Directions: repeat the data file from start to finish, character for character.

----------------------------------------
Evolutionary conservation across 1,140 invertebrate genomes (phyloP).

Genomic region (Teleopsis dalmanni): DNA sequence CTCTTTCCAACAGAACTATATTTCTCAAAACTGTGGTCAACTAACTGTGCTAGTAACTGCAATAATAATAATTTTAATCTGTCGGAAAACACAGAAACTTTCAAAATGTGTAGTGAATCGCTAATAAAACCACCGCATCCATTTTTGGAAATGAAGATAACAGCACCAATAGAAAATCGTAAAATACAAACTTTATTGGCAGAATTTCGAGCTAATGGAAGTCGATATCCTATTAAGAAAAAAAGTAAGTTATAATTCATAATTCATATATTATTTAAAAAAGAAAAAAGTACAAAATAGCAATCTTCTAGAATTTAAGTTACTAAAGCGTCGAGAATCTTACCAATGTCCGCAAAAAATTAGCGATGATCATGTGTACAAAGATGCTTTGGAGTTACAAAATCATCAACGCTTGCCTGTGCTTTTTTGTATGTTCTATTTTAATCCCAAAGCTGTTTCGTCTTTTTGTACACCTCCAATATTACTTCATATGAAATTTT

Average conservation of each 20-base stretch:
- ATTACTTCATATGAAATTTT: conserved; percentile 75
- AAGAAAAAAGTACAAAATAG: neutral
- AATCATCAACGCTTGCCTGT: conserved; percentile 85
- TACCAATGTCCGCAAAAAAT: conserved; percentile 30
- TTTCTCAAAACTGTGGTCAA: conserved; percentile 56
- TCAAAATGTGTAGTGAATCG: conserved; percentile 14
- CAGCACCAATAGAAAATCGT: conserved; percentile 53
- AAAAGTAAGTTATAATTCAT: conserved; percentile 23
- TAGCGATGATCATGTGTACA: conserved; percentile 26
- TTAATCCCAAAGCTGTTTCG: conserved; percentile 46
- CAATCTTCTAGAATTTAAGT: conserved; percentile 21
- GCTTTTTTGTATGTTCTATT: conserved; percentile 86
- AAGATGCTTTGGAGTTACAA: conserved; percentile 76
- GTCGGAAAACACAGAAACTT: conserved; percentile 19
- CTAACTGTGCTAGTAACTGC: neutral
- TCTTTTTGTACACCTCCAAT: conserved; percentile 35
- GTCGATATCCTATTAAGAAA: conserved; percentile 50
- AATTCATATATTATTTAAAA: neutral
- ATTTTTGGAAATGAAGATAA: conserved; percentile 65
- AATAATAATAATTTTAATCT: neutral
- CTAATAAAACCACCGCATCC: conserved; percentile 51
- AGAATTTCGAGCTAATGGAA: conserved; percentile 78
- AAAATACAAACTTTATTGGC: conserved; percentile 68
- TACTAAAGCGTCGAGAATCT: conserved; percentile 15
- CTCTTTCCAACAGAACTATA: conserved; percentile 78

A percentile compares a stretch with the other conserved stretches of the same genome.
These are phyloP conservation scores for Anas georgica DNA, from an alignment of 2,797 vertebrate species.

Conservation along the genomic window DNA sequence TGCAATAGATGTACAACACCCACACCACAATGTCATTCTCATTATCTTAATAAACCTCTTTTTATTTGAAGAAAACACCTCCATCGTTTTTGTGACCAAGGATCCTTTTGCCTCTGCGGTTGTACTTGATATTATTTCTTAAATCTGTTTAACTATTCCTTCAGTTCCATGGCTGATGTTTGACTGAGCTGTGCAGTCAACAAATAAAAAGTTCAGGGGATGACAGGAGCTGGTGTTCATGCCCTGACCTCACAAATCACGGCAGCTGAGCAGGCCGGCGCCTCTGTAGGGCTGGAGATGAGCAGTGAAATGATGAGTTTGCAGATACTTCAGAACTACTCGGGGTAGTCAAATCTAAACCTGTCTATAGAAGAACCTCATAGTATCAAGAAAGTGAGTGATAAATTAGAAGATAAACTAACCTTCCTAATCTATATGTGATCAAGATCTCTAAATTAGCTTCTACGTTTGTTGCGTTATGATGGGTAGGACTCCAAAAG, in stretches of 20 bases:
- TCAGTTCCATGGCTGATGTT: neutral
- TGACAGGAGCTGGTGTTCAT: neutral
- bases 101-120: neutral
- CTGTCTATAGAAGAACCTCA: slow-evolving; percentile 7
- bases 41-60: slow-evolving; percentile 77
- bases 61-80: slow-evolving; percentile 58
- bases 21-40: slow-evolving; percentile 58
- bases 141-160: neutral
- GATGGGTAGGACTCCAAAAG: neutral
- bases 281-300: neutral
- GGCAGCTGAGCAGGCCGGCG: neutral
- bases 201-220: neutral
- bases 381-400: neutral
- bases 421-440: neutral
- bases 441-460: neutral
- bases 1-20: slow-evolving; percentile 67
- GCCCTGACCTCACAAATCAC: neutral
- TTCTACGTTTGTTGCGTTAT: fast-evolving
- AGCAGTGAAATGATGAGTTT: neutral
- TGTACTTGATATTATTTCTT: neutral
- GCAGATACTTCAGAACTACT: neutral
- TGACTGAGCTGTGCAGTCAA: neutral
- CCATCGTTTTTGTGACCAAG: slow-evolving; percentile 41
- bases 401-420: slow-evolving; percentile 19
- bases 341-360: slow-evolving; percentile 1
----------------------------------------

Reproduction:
Evolutionary conservation across 1,140 invertebrate genomes (phyloP).

Genomic region (Teleopsis dalmanni): DNA sequence CTCTTTCCAACAGAACTATATTTCTCAAAACTGTGGTCAACTAACTGTGCTAGTAACTGCAATAATAATAATTTTAATCTGTCGGAAAACACAGAAACTTTCAAAATGTGTAGTGAATCGCTAATAAAACCACCGCATCCATTTTTGGAAATGAAGATAACAGCACCAATAGAAAATCGTAAAATACAAACTTTATTGGCAGAATTTCGAGCTAATGGAAGTCGATATCCTATTAAGAAAAAAAGTAAGTTATAATTCATAATTCATATATTATTTAAAAAAGAAAAAAGTACAAAATAGCAATCTTCTAGAATTTAAGTTACTAAAGCGTCGAGAATCTTACCAATGTCCGCAAAAAATTAGCGATGATCATGTGTACAAAGATGCTTTGGAGTTACAAAATCATCAACGCTTGCCTGTGCTTTTTTGTATGTTCTATTTTAATCCCAAAGCTGTTTCGTCTTTTTGTACACCTCCAATATTACTTCATATGAAATTTT

Average conservation of each 20-base stretch:
- ATTACTTCATATGAAATTTT: conserved; percentile 75
- AAGAAAAAAGTACAAAATAG: neutral
- AATCATCAACGCTTGCCTGT: conserved; percentile 85
- TACCAATGTCCGCAAAAAAT: conserved; percentile 30
- TTTCTCAAAACTGTGGTCAA: conserved; percentile 56
- TCAAAATGTGTAGTGAATCG: conserved; percentile 14
- CAGCACCAATAGAAAATCGT: conserved; percentile 53
- AAAAGTAAGTTATAATTCAT: conserved; percentile 23
- TAGCGATGATCATGTGTACA: conserved; percentile 26
- TTAATCCCAAAGCTGTTTCG: conserved; percentile 46
- CAATCTTCTAGAATTTAAGT: conserved; percentile 21
- GCTTTTTTGTATGTTCTATT: conserved; percentile 86
- AAGATGCTTTGGAGTTACAA: conserved; percentile 76
- GTCGGAAAACACAGAAACTT: conserved; percentile 19
- CTAACTGTGCTAGTAACTGC: neutral
- TCTTTTTGTACACCTCCAAT: conserved; percentile 35
- GTCGATATCCTATTAAGAAA: conserved; percentile 50
- AATTCATATATTATTTAAAA: neutral
- ATTTTTGGAAATGAAGATAA: conserved; percentile 65
- AATAATAATAATTTTAATCT: neutral
- CTAATAAAACCACCGCATCC: conserved; percentile 51
- AGAATTTCGAGCTAATGGAA: conserved; percentile 78
- AAAATACAAACTTTATTGGC: conserved; percentile 68
- TACTAAAGCGTCGAGAATCT: conserved; percentile 15
- CTCTTTCCAACAGAACTATA: conserved; percentile 78

A percentile compares a stretch with the other conserved stretches of the same genome.
These are phyloP conservation scores for Anas georgica DNA, from an alignment of 2,797 vertebrate species.

Conservation along the genomic window DNA sequence TGCAATAGATGTACAACACCCACACCACAATGTCATTCTCATTATCTTAATAAACCTCTTTTTATTTGAAGAAAACACCTCCATCGTTTTTGTGACCAAGGATCCTTTTGCCTCTGCGGTTGTACTTGATATTATTTCTTAAATCTGTTTAACTATTCCTTCAGTTCCATGGCTGATGTTTGACTGAGCTGTGCAGTCAACAAATAAAAAGTTCAGGGGATGACAGGAGCTGGTGTTCATGCCCTGACCTCACAAATCACGGCAGCTGAGCAGGCCGGCGCCTCTGTAGGGCTGGAGATGAGCAGTGAAATGATGAGTTTGCAGATACTTCAGAACTACTCGGGGTAGTCAAATCTAAACCTGTCTATAGAAGAACCTCATAGTATCAAGAAAGTGAGTGATAAATTAGAAGATAAACTAACCTTCCTAATCTATATGTGATCAAGATCTCTAAATTAGCTTCTACGTTTGTTGCGTTATGATGGGTAGGACTCCAAAAG, in stretches of 20 bases:
- TCAGTTCCATGGCTGATGTT: neutral
- TGACAGGAGCTGGTGTTCAT: neutral
- bases 101-120: neutral
- CTGTCTATAGAAGAACCTCA: slow-evolving; percentile 7
- bases 41-60: slow-evolving; percentile 77
- bases 61-80: slow-evolving; percentile 58
- bases 21-40: slow-evolving; percentile 58
- bases 141-160: neutral
- GATGGGTAGGACTCCAAAAG: neutral
- bases 281-300: neutral
- GGCAGCTGAGCAGGCCGGCG: neutral
- bases 201-220: neutral
- bases 381-400: neutral
- bases 421-440: neutral
- bases 441-460: neutral
- bases 1-20: slow-evolving; percentile 67
- GCCCTGACCTCACAAATCAC: neutral
- TTCTACGTTTGTTGCGTTAT: fast-evolving
- AGCAGTGAAATGATGAGTTT: neutral
- TGTACTTGATATTATTTCTT: neutral
- GCAGATACTTCAGAACTACT: neutral
- TGACTGAGCTGTGCAGTCAA: neutral
- CCATCGTTTTTGTGACCAAG: slow-evolving; percentile 41
- bases 401-420: slow-evolving; percentile 19
- bases 341-360: slow-evolving; percentile 1